notes from today's JC telecon about built-ins in rules language

From: Benjamin Grosof ([email protected])
Date: 06/10/03

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    Hi folks,
    Here are notes from today's JC telecon, about built-ins in our rules 
    language effort.
    (Inline'd and attached too, as usual.)
    % notes from JC telecon 6/10/03
    % by Benjamin Grosof
    agenda  discussion on built-ins
    Benjamin Grosof chairing this week in Mike Dean's absence
    participants:  Said Tabet, Pat Hayes, Sandro Hawke, Benjamin Grosof
    is important practically, e.g., for DAML Rules tools;
    issue of which particular, and which kind of, built-ins should be integrated,
    and how (e.g., as virtual fact base queryable in roughly DQL-ish fashion),
    with the semantics of the rule language V1
    Sandro:  XQuery has an enormous list of built-ins;
    seems there's a lot of overlap with us, incl. wrt
    integration with XML-Schema datatypes;
    there are syntax issues, e.g., they use hyphens in their naming;
    there are lots of them, probably hundreds
    process suggestion:  instead of drafting a list of built-ins, we say how one
    should use externally defined built-ins and suggest that the standard
    one is the standard set for XQuery, e.g., op and fun stuff
    issue:  OWL objects -- what kind of structure do we need to provide URI's for
    each one of classes, properties, and individuals
    - Benj:  and also subsets of a KB's axioms
    there are naming conventions used in XML-Schema community;
    we should reuse the existing ones
    good to have us define standard names for a core set of very useful
    pure-informational built-ins, e.g., addition, greater-than, etc.,
    i.e., arithmetic and string and list and boolean and dates
    Sandro and Said:
    Sandro:  think it would be good to use XQuery, if possible;
    they need looking at in detail, let's figure out if they're not suitable
    why they wouldn't be
    the list in Said's message is pretty big.
    What are our criteria for picking?
    let's support libraries of built-ins;
    define pluggable approach and what kind of semantics is supported in
    the rule language itself (vs. extra-logical), e.g., purely informational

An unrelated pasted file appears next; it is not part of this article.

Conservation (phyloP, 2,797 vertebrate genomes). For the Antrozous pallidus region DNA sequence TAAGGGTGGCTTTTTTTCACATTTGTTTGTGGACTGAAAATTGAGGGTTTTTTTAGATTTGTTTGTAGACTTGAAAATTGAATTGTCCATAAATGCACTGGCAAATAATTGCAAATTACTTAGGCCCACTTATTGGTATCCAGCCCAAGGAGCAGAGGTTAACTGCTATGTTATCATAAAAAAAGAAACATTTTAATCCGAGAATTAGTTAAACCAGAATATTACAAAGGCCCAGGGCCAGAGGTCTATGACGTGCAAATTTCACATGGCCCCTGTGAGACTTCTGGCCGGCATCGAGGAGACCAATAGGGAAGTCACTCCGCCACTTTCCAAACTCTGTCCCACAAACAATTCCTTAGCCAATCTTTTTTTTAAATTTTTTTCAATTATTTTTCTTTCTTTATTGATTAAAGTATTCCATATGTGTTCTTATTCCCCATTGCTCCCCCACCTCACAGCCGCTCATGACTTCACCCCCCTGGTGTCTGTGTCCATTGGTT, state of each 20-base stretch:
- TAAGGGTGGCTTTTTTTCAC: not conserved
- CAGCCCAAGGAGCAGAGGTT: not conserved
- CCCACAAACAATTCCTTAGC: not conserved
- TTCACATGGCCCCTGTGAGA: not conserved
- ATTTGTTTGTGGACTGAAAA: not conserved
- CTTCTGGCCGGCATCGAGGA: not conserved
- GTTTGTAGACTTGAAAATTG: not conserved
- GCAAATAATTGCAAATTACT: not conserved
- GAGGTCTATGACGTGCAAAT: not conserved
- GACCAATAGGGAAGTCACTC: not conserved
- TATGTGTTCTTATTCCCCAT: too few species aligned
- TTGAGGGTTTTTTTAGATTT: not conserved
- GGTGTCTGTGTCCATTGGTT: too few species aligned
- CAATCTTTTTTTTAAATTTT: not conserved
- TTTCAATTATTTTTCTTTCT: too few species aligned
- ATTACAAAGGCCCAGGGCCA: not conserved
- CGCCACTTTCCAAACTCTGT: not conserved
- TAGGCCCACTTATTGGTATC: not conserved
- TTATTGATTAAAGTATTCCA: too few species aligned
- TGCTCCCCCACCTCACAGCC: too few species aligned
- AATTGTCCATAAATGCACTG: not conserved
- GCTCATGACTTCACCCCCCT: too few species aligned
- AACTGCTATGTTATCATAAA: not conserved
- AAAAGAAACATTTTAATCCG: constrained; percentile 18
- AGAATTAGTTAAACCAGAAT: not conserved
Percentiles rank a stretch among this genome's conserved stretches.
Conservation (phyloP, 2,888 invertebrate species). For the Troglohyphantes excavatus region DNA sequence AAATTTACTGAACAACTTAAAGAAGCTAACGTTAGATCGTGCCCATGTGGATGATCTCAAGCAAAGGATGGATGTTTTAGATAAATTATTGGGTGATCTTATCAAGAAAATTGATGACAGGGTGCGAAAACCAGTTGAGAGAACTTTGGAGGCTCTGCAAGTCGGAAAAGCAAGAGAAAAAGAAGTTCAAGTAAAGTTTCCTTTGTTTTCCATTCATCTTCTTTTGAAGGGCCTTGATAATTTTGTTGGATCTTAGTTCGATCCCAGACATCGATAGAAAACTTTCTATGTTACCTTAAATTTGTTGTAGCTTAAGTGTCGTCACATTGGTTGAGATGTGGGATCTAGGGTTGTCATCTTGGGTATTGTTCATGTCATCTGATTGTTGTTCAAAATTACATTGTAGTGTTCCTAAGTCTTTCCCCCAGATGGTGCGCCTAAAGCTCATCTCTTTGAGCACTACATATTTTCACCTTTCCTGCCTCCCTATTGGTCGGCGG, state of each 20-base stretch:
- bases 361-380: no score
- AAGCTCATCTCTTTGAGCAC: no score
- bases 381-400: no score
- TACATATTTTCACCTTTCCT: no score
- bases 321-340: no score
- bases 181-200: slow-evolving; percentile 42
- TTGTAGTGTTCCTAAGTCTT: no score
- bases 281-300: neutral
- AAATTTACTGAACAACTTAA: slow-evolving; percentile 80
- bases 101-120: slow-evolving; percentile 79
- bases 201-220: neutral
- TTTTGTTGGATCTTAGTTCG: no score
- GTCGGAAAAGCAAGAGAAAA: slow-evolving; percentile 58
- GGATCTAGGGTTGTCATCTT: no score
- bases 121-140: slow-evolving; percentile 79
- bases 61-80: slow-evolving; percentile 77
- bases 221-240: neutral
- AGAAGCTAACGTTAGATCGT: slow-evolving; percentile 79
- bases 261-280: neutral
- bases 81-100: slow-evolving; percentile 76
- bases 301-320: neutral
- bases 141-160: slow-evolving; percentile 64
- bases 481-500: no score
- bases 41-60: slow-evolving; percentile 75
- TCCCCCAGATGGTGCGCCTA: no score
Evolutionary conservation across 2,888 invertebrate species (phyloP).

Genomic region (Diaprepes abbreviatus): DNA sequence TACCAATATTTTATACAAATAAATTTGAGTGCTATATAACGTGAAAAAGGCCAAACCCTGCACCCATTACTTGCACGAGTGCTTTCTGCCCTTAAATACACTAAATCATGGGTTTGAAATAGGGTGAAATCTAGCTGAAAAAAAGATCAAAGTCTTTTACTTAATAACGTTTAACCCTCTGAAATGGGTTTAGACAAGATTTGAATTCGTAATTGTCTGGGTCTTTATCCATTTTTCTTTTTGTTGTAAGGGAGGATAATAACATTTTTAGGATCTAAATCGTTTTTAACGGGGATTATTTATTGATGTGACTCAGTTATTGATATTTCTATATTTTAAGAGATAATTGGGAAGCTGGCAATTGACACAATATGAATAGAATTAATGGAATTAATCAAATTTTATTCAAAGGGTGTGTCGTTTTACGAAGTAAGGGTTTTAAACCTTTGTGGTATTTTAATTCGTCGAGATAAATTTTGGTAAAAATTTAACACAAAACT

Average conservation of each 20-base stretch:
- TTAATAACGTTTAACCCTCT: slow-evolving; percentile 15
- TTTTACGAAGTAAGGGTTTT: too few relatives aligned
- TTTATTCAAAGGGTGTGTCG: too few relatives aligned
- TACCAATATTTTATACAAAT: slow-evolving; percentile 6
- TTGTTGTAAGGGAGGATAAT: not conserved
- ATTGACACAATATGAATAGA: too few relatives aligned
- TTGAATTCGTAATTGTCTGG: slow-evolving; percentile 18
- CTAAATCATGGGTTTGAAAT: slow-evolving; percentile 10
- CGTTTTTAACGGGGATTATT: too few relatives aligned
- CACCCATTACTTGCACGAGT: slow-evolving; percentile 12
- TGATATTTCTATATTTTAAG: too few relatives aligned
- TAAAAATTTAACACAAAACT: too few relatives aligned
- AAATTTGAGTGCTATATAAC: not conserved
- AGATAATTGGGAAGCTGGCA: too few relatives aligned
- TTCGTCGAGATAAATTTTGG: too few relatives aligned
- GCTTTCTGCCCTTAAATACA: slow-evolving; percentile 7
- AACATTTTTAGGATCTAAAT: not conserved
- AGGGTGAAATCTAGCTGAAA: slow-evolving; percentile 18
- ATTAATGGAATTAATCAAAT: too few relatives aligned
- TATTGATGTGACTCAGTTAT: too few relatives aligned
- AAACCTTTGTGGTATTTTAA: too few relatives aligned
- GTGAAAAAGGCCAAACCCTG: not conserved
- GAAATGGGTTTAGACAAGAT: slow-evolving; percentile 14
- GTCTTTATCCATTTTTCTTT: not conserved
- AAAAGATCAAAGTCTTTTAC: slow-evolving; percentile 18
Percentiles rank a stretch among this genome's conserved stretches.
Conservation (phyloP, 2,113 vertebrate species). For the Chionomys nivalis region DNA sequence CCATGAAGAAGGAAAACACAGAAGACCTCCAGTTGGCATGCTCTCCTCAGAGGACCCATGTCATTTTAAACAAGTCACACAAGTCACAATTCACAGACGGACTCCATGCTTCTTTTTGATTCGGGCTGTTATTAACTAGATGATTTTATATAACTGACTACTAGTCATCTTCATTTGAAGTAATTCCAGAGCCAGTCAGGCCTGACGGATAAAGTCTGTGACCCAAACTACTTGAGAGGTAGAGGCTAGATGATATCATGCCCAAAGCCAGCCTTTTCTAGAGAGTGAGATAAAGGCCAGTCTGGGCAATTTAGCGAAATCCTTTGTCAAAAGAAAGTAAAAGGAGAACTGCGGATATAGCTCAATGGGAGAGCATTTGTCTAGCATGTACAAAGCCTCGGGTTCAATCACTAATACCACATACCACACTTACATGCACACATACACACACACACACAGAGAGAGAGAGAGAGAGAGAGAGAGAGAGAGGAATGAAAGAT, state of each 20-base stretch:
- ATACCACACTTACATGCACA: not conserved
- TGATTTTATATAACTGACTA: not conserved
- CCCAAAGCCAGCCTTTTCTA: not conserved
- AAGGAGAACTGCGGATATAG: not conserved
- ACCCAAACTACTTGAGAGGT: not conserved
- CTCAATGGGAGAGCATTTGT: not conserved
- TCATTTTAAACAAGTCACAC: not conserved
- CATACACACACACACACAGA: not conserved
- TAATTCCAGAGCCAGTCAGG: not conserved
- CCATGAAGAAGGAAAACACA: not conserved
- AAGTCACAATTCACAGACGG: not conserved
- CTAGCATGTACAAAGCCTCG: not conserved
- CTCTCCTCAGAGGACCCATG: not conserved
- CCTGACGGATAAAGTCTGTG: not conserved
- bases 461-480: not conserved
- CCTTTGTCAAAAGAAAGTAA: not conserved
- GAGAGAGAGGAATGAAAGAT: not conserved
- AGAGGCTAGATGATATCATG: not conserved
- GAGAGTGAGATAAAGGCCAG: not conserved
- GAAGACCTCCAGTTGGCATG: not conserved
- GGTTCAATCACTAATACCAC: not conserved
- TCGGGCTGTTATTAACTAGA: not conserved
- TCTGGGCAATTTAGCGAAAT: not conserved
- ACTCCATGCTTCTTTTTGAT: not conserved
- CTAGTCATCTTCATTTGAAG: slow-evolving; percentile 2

and not side-effectful or control
    it's useful to have the kind of list Said has prepared, as source
    of design requirements
    SCL has an approach to pluggability
    Pat and Benj:
    an important issue in a built-in is what its binding requirement pattern
    is, e.g., can you hand an addition built-in a variable and ask it to do a
    - Benj:  this is made explicit in situated logic programs
    radical categories of built-ins include
    - purely informational
    - having side-effectful actions
    - control (e.g., reset inference engine to clear out all facts)
    which is brain surgery
    distinction between sensing of the real world
    it's more a question of dynamism than "real"-ness,
    e.g., 2+2 vs. pulse of a patient
    - Sandro:  yes
    a kind of really nasty is where the dynamic state is of the rule system itself,
    e.g., how many or which facts have been inferred;
    we need to classify such, to caution uses rather than to legislate
    - Sandro:  could call these "reflective" sensors
    - Benj:  it's a kind of information-hiding principle
    a useful principle, made explicit in situated logic programs is
    that the results of the sensing do not change during the inferencing
    episode, this helps with declarativeness and inferencing control choices
    as well as with avoiding nasty uses of "reflection" in the above sense
    there is a fairly old theory of interruptibility
    way that N3 and cwm handle built-ins of arity more than 2 is to
    work with rdf:list's;
    issue:  is this the way we want to go;
    it works fairly well, but not totally happy with it -- feels clumsy/messy in
    that there are a lot of low-level triples flying around
    - Pat and Benj:  that feels too implementation level
    - Said:  it may also hurt performance
    there seems to be consensus on:
    - it's most important to define a way for folks to define their own built-ins
    - but it will help implementers a lot to have a basic list of most commonly
    used ones; there are a few
    - a key semantic issue is:  dynamism of sensor results
    Said:  will look at XQuery list and compare that to his draft list,
    aim to have that within 10 days and post it then
    Sandro:  will post URL pointers to relevant parts of XQuery spec
    Prof. Benjamin Grosof
    Web Technologies for E-Commerce, Business Policies, E-Contracting, Rules, 
    XML, Agents, Semantic Web Services
    MIT Sloan School of Management, Information Technology group or

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